The conference was designed to teach people how to combine religion and their career in law enforcement in the pursuit of justice, he said. Hamblin talked to third- and fourth-year law students about interpreting law enforcement with a biblical perspective.
“Hopefully they can work for reforms in their police force, whether that be creating laws or changing standards,” he said.
Hamblin, who joined the Glendale Police Department five years ago, explained his duties as a police officer in the United States to the students.
“A police officer’s job is pursue justice,” he said. “[To] make sure there is justice for everyone, including widows, orphans and includes not taking bribes for money from victims.”
Hamblin said he learned that police officers in Uganda often solicit bribes from victims of crimes to arrest a suspect.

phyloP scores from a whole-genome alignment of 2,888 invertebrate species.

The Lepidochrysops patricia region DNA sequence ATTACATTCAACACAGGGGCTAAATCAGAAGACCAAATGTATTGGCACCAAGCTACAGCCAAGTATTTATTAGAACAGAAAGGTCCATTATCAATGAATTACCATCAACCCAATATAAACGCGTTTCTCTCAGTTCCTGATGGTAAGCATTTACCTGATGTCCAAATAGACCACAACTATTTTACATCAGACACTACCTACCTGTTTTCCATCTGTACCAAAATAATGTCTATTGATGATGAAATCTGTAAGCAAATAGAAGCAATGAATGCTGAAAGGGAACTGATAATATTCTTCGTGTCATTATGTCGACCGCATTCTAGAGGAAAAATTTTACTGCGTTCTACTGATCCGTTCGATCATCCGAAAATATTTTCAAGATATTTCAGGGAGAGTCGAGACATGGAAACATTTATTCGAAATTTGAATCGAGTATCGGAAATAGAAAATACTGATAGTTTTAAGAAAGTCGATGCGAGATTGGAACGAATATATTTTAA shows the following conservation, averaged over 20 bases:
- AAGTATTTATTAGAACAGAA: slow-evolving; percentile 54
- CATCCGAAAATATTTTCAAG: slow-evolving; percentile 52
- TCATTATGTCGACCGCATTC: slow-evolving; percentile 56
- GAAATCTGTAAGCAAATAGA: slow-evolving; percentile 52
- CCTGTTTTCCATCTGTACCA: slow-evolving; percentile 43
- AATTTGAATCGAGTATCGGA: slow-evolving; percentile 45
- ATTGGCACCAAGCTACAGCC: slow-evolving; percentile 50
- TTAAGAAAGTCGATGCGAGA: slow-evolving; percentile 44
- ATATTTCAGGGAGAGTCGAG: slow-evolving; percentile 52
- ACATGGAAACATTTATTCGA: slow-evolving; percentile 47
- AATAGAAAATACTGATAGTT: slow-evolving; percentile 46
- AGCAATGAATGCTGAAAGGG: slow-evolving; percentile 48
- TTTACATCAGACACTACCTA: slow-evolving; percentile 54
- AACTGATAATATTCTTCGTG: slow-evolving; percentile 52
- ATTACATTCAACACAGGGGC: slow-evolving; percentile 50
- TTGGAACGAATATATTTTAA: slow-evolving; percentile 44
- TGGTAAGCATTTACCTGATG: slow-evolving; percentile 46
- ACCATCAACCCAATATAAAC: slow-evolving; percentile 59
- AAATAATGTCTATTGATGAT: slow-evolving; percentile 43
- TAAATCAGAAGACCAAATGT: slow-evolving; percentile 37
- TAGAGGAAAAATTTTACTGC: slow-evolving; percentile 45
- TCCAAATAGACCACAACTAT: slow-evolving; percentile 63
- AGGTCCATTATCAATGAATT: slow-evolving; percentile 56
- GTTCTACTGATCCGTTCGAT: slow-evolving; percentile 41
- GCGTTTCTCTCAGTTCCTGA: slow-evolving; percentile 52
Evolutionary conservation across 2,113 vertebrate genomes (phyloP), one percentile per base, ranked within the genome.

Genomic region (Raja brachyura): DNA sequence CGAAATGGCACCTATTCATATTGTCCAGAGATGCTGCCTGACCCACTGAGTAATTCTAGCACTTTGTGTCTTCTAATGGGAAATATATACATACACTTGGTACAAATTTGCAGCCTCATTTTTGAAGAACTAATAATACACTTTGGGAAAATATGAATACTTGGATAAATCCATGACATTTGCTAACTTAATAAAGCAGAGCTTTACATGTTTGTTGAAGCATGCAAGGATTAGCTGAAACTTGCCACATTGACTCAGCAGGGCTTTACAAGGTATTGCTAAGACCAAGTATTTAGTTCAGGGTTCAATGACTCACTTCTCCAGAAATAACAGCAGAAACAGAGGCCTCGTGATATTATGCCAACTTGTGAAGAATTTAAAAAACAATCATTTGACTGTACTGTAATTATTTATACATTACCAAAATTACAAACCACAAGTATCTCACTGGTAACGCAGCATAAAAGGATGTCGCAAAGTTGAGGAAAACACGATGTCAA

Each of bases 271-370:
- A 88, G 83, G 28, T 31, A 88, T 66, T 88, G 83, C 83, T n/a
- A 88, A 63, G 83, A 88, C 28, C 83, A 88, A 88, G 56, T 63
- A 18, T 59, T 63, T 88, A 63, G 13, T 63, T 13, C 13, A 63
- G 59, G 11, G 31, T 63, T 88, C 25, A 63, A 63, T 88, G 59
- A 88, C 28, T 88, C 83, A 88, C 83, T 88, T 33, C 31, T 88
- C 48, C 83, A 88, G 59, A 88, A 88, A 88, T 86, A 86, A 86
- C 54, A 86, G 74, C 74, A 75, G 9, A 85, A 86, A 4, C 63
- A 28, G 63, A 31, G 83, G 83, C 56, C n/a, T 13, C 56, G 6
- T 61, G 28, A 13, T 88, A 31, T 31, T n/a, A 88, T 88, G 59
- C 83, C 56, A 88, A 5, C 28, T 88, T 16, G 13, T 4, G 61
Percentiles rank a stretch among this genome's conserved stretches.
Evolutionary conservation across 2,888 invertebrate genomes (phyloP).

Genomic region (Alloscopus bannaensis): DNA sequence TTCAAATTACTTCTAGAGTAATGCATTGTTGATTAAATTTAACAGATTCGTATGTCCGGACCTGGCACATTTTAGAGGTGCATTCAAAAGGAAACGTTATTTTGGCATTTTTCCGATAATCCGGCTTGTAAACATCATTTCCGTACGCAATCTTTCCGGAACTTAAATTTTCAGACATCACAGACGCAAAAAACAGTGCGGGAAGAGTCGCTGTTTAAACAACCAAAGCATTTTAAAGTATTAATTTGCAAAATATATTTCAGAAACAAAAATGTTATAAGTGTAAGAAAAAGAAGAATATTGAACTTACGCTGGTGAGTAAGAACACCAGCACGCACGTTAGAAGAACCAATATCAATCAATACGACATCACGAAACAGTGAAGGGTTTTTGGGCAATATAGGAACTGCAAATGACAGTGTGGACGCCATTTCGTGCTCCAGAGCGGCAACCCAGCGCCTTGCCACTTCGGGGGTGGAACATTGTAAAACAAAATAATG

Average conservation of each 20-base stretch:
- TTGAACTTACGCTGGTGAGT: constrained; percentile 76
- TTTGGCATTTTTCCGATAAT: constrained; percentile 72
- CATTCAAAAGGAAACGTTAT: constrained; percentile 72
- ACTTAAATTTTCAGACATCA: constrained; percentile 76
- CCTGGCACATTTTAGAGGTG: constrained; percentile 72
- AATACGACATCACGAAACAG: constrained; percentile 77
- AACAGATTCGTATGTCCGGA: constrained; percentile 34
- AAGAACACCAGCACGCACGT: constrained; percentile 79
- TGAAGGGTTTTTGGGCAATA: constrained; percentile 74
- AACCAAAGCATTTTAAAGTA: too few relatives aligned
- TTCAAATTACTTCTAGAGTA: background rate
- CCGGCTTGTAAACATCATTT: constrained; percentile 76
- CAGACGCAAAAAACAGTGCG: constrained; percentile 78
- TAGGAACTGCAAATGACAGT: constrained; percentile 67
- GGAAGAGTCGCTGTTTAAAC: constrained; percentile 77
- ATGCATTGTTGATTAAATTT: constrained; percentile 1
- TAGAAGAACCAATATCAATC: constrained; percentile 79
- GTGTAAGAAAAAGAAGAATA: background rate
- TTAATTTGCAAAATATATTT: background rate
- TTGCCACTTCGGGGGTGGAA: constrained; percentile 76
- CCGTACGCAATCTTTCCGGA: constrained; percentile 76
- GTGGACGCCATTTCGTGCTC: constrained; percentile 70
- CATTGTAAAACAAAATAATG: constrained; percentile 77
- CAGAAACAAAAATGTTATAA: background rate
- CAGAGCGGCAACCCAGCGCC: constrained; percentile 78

He believes their low salaries, about $10,000 a year, contribute to the lawlessness.
“There is the temptation to go out and solicit bribes . . .to get [out] of traffic enforcement or arrest situations,” Hamblin said.
He also told the students that police officers must follow the law to earn the trust of the people they protect.
“You can have the most just laws or just higher levels of government, but if you have injustice at the police level, you are robbing people from the chance to see God’s character, and you are robbing people from the ability to see God’s justice,” Hamblin said. “It doesn’t matter how just your upper levels are, but at that level people always see injustice.”
Hamblin toured various ministries in Uganda and said people were friendly there.
“They had a desire to get to know someone despite their poverty,” he said.
Glendale Police Sgt. John Gilkerson said Hamblin was a good ambassador to represent the Police Department.
“He’s the perfect person to reflect this agency,” Gilkerson said.